by: PHOTO BY: ELLEN SPITALERI - Greg Baartz-Bowman, Milwaukie Festival of Short Film organizer, and Henrik Bothe, master of ceremonies for the event, stand outside the Masonic Lodge in Milwaukie.What could be better than dinner and a movie? Dinner at a restaurant on Milwaukie’s restaurant row, and a whole bunch of movies, said Greg Baartz-Bowman, a Milwaukie resident and filmmaker.

He has organized “Upriver/Downtown — Milwaukie Festival of Short Film,” on Saturday, May 18; there will be two showings of the films, one at 7 p.m. and one at 9:15 p.m. Grants from Clackamas County Tourism & Cultural Affairs and Celebrate Milwaukie Inc. enabled him to put together a slate of short films “that are representative of the best works filmmakers have done to launch their careers or demonstrate their abilities to audiences across the globe.”

He added, “We have films from Belgium, Australia and the United States; they showcase the best and brightest of the short-film genre.”

He chose the name for the film festival, he said, because of Milwaukie’s location, upriver, and the site of the showings, which will be downtown.

The “11 films in 90 minutes take the audience to a lot of different places. Some are documentaries, some are narrative stories. The beauty of short film is that it respects the audience’s ability to understand the setup; the audience will get it in a short amount of time,” Baartz-Bowman said.

He doesn’t want to give away too much about the films, but noted that one piece features the recreation of a Victorian poster owned by John Lennon, while another showcases the work of a filmmaker who did not even pick up a camera, instead he edited together archival footage from NASA to produce “one of the loveliest films I’ve ever seen.”

One film “brings Abraham Lincoln alive in a way that people will really feel it,” he added.

His personal favorite is the movie “Validation,” by Kurt Kuenne, who wrote and directed the film, served as cameraman and did the music.

This film revolves around a parking attendant who validates tickets.

“People approach him and ask to be validated and he tells them they are awesome — he sees the good in everyone. This has it all; it is the best of Hollywood in 16 minutes,” Baartz-Bowman said, adding that the film festival will end with “Validation,” so that the audience will leave on a “super-high.”

Local filmmakers

The festival will also showcase the different ways that filmmakers make film, “and we’ll do that by demonstration. We’ll show up to three local trailers made by three different local filmmakers, showing how they are using short films to get larger films birthed from that process,” Baartz-Bowman said.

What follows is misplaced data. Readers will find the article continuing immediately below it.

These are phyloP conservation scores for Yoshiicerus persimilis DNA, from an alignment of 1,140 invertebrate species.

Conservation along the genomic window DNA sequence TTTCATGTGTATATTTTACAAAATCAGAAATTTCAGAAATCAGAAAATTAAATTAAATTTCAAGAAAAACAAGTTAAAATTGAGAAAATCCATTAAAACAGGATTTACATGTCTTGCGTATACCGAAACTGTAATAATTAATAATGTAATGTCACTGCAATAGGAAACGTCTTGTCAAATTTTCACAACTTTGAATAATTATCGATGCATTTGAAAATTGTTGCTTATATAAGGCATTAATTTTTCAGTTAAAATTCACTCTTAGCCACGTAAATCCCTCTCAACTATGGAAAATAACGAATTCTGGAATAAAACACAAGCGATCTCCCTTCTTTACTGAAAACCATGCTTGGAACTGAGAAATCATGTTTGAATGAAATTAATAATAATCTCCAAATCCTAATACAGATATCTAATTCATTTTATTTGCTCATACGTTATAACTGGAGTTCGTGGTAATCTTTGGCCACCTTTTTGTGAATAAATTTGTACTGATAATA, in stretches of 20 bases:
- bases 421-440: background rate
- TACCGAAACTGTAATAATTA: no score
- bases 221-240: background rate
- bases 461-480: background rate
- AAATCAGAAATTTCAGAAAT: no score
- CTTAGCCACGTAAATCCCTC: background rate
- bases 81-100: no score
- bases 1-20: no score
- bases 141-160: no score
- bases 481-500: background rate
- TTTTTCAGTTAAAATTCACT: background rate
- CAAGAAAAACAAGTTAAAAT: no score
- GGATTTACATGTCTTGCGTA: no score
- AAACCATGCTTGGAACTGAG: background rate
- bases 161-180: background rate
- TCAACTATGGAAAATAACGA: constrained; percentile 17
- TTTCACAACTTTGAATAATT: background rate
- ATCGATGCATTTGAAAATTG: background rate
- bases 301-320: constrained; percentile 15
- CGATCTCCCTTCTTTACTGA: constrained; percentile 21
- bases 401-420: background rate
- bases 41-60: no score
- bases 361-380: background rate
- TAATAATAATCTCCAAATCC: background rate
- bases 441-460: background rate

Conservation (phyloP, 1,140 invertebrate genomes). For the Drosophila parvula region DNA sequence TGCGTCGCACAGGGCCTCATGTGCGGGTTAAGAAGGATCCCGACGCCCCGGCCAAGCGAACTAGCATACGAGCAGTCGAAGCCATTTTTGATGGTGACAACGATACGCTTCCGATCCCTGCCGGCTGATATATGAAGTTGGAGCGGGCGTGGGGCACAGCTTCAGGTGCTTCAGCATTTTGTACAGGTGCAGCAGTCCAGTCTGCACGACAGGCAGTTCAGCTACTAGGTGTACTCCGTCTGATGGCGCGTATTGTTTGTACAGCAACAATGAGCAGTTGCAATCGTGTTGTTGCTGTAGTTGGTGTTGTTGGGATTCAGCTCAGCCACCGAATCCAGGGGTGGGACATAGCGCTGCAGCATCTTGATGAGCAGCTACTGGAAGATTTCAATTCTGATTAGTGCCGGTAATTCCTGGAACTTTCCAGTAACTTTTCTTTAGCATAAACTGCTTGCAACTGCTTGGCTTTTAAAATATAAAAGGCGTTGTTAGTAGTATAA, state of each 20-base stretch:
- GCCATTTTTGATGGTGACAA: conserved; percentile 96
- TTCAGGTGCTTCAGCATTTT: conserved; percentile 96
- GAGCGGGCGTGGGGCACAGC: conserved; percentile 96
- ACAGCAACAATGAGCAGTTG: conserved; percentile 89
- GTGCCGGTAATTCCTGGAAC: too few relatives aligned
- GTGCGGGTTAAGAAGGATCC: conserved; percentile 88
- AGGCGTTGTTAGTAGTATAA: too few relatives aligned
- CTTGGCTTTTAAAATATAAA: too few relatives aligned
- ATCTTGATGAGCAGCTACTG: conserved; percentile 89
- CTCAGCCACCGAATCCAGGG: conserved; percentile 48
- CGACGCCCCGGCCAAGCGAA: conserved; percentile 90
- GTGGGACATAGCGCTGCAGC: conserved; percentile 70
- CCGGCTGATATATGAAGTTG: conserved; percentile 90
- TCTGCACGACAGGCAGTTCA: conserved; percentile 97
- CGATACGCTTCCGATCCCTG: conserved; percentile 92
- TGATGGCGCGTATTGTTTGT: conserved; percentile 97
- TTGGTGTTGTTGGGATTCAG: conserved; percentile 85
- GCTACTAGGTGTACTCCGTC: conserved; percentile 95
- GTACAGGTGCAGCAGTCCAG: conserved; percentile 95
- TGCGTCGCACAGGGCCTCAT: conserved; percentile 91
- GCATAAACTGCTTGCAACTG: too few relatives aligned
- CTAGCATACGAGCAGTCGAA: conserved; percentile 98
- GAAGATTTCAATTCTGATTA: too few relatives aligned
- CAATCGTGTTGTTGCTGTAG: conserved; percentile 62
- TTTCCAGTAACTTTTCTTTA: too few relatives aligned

Several of the filmmakers will attend the festival and speak about their work.

One of the speakers will be Brian Kimmel, who will show his film “Grabbed,” about land-grabbing corporations in Africa, part of which was filmed when he was a 20-year-old college student, caught in the middle of a civil war in that country.

Another speaker, Phiamma Ellis, will talk about “Home Skillet,” a movie about homelessness which she wrote and directed.

“We will also show the new trailer for “SEED: The Untold Story,” by award-winning local filmmaker Taggart Siegel. This is a pretty cool get,” Baartz-Bowman said.


He is grateful for the two grants he received to put on the film festival, Baartz-Bowman said, noting that most of the funding will pay for the facility and the use of a state-of-the-art sound system.

The purpose of the $3,800 Clackamas County Tourism & Cultural Affairs grant is to bring people to the county, and he thinks he was given the grant based on his showing of two films he made with Mark Gamba, “Lonely Tree — Old Growth in Peril at 3-Creeks” and “Un-Dam It; The Story of Kellogg Lake,” which each drew 200 people into downtown Milwaukie.

“Anytime people come together to see a film, this can translate into a better environment and community bonding,” he said.

“I have always wanted to show films since I was an 8-year-old kid watching my dad show films in a movie theater. Seeing people show up to see ‘Un-Dam It’ and ‘Lonely Tree,’ proved the desire people have in this town to see movies that are not in a multiplex and not in 3D.”

Anyone who enjoys movies will appreciate the film festival, Baartz-Bowman said, noting that none of the films have violence or abusive language.

He added, “This is the time and place to see a bunch of great films that will be acceptable to a vast group of people in their form and content.”

Fast Facts

"Upriver/Downtown — Milwaukie Festival of Short Film" is on Saturday, May 18, 7 p.m. and 9:15 p.m.

Venue: Masonic Lodge, 10636 S.E. Main St., Milwaukie; tickets: $8.

A range of short films suitable for the whole family; appropriate for children 10 years and older.

Produced by: Strawbale Films, visit

This program made possible by grants from Clackamas County Tourism & Cultural Affairs and Celebrate Milwaukie Inc.

Visit for more information.

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